Dizzy Gillespie looms large over the history of jazz as both one of the giants of the art form but also as one of the most accessible musicians. He's as important to the development of American music as the Thelonious Monks and John Coltranes of the world, but he also projected a friendliness and warmth, helped along by his cartoonishly flexible cheeks and terrific sense of humor. The 1988 documentary A Night in Havana: Dizzy Gillespie in Cuba is a great place to start for those curious about this vivacious performer. Documenting Dizzy's trip to Castro's island, the film allows the trumpeter's own personality and complex views on politics, history and music inform the style of the film.
In addition to helping create bebop jazz with Charlie Parker, Dizzy Gillespie (who was equally winning in A Great Day in Harlem) pioneered the use of Latin rhythms in American music. Afro-Cuban jazz was the result, and the loose, swinging sound permeated a lot of other genres. Dizzy picked up the influences during earlier visits to Cuba, so the return documented here was almost like a homecoming. Dizzy voices some opinions on Castro-era Cuba that Americans may have a tough time processing. He's shown meeting with Castro himself and talking about how he's been treated as an honored guest. When talking about pre- and post-revolution Cuba, Dizzy says "Batista [era Cuba] had all the bad effects of our [American] society. But now it's so peaceful."
At first I thought that Dizzy might be oversimplifying the impact Castro has had on Cuban society, but after watching him some more I realized that he takes in all aspects of the human experience and understands them at many levels. He identifies with poor Cuban youth, remembering his own oppressed youth in the racist South. He also identifies an interesting musical source of Cuban Afro-pride that is probably not well known: In most parts of America, slaves were not allowed to keep their ancestral drums, since that would hinder their forced conversion to Christianity. Instead, they used their voices to communicate their spiritual side. This development gave birth to field songs, spirituals and eventually the blues and gospel, among other primarily vocal American musics.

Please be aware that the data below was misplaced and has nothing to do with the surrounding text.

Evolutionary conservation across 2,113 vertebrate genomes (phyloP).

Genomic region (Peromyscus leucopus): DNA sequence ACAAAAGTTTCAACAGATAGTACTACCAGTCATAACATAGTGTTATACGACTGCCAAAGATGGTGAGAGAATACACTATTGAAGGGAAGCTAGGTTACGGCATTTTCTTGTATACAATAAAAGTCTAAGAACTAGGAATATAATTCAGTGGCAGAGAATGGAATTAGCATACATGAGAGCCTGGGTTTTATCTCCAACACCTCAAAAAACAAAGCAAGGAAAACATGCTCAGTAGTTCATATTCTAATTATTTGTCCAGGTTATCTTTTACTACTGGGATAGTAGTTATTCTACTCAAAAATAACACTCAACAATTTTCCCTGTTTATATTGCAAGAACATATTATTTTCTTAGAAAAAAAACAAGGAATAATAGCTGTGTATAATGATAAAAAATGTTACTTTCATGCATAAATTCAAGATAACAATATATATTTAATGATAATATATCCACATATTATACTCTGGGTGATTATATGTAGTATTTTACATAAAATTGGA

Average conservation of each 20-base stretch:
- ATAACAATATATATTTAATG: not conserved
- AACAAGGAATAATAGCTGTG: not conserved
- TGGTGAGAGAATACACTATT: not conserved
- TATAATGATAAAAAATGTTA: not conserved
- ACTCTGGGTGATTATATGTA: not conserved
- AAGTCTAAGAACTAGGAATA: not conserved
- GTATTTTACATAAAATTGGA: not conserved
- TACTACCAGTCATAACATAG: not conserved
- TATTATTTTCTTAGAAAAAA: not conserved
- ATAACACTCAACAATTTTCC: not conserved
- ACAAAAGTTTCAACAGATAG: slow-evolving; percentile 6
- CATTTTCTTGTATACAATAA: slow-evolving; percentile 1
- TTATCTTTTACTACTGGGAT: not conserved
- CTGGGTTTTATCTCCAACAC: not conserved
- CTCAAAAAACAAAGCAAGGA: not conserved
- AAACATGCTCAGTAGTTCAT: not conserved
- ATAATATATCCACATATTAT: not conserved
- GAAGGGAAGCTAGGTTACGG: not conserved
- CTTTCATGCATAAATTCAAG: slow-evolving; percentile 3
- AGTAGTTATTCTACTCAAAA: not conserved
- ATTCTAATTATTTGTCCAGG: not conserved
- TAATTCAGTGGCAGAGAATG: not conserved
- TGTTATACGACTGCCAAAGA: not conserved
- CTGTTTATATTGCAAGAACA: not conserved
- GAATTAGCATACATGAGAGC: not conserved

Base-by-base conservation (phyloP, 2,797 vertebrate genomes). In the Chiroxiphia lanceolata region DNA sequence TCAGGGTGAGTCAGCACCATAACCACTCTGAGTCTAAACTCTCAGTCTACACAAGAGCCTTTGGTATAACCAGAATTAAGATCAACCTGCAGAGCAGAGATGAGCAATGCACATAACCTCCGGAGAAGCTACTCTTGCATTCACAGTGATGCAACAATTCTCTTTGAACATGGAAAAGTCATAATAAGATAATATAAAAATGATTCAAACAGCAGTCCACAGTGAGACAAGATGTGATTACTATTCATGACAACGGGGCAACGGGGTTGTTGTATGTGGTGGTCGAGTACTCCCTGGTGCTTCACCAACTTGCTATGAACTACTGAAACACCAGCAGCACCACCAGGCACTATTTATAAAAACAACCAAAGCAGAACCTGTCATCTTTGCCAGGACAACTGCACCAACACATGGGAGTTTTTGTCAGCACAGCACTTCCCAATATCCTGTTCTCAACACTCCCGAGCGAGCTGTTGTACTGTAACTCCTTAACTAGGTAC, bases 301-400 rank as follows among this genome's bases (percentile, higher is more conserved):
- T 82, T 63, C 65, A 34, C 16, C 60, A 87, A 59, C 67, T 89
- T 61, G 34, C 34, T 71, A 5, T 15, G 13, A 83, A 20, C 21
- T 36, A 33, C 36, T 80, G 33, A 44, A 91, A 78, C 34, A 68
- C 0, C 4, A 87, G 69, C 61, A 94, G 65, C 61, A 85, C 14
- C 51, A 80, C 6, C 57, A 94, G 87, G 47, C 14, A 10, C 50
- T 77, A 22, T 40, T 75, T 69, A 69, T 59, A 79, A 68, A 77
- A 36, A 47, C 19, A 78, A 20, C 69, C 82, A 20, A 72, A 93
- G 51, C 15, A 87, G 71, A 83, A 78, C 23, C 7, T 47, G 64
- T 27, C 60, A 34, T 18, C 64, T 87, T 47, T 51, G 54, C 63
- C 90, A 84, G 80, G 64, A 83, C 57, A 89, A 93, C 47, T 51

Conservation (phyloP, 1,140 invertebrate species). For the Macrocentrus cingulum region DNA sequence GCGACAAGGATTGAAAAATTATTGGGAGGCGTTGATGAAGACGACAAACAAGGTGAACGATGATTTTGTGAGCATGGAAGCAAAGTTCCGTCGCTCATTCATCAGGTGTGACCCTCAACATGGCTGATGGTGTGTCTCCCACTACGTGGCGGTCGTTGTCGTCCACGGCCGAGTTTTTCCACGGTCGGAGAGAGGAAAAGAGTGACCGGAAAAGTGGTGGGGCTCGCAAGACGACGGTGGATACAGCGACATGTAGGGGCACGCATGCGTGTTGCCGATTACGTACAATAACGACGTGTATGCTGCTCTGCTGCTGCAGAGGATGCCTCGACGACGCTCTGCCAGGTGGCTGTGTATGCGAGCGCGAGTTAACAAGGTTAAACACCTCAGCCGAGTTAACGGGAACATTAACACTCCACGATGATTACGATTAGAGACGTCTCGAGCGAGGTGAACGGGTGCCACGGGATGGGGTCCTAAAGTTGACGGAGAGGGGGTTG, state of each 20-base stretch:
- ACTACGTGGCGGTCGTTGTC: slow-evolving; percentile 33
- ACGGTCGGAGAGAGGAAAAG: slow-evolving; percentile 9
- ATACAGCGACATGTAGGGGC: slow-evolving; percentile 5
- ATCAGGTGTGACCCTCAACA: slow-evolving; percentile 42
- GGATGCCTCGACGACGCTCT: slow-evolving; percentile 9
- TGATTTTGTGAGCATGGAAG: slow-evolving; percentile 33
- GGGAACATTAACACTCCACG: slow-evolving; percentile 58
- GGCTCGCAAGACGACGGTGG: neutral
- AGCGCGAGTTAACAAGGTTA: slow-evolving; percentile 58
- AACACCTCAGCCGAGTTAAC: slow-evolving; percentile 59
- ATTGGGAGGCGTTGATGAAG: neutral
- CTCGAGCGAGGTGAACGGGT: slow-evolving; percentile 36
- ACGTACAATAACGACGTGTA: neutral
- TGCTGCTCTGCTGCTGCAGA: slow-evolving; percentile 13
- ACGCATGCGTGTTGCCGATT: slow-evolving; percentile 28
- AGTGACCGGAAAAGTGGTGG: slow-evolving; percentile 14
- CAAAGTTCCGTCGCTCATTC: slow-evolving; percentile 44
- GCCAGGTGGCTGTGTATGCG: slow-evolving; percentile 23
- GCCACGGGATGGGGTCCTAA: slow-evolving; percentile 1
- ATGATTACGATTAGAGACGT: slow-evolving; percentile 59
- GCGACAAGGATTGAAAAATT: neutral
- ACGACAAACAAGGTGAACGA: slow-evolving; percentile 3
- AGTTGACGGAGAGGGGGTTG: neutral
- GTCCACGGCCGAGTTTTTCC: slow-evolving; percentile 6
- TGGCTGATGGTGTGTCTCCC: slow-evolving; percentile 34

In Cuba, however, the slaves were able to hold onto their drums. This, Dizzy says, led them to develop the rhythmic music that Dizzy tapped into, reuniting two long separated aspects of African music. Having Dizzy as your history teacher for this subject matter is just great, given his passion, knowledge and humor. As he says of his incorporating Cuban rhythm into his first big band, "from that moment on it was chicken butts!" That's an expression that needs to be used more often.
Dizzy doesn't just offer history lessons, however. When discussing the method of his playing, he reveals an astonishing fact. According to Dizzy, it's a common misconception that the strength of a horn player's wind comes from his diaphragm. Dizzy identifies a different, and surprising, source for this power. I don't want to spoil this laugh-out-loud moment for readers, but let's just say that Dizzy is probably more comfortable playing standing up.
In addition to Dizzy's terrific interviews, the film is absolutely filled with music. Dizzy performs at large concerts and in small assemblies for school children. He blows furious trumpet, plays a little piano to accompany Cuban trumpet player Arturo Sandoval, and even sings: His life-worn "Ain't I Good To You" is a highlight, as is a blazing duet with Sandoval on "A Night in Tunisia," which finds both trumpets reaching for new heights. It's great to see two giants challenge each other like this on stage and having a blast at the same time. He also sits by and watched a young Cuban jazz prodigy play, with obviously sincere joy on his face. It's a pleasure to watch such an expressive musician delight in the music that's inspired him.
The film also travels around Cuba a fair bit with Dizzy. He visits the home of the sister of his late Cuban collaborator Chano Pazo and talks about his departed friend. He also spends a lot of time speaking with locals. Dizzy was clearly at ease everywhere he went. The film follows suit with an easy pace and casual style. Director John Holland imbues this fine film with his obvious affection for his subject. It's easy to see why.
There's also a trailer, filmmaker bio, and a collection of trailers for other fine Docurama releases.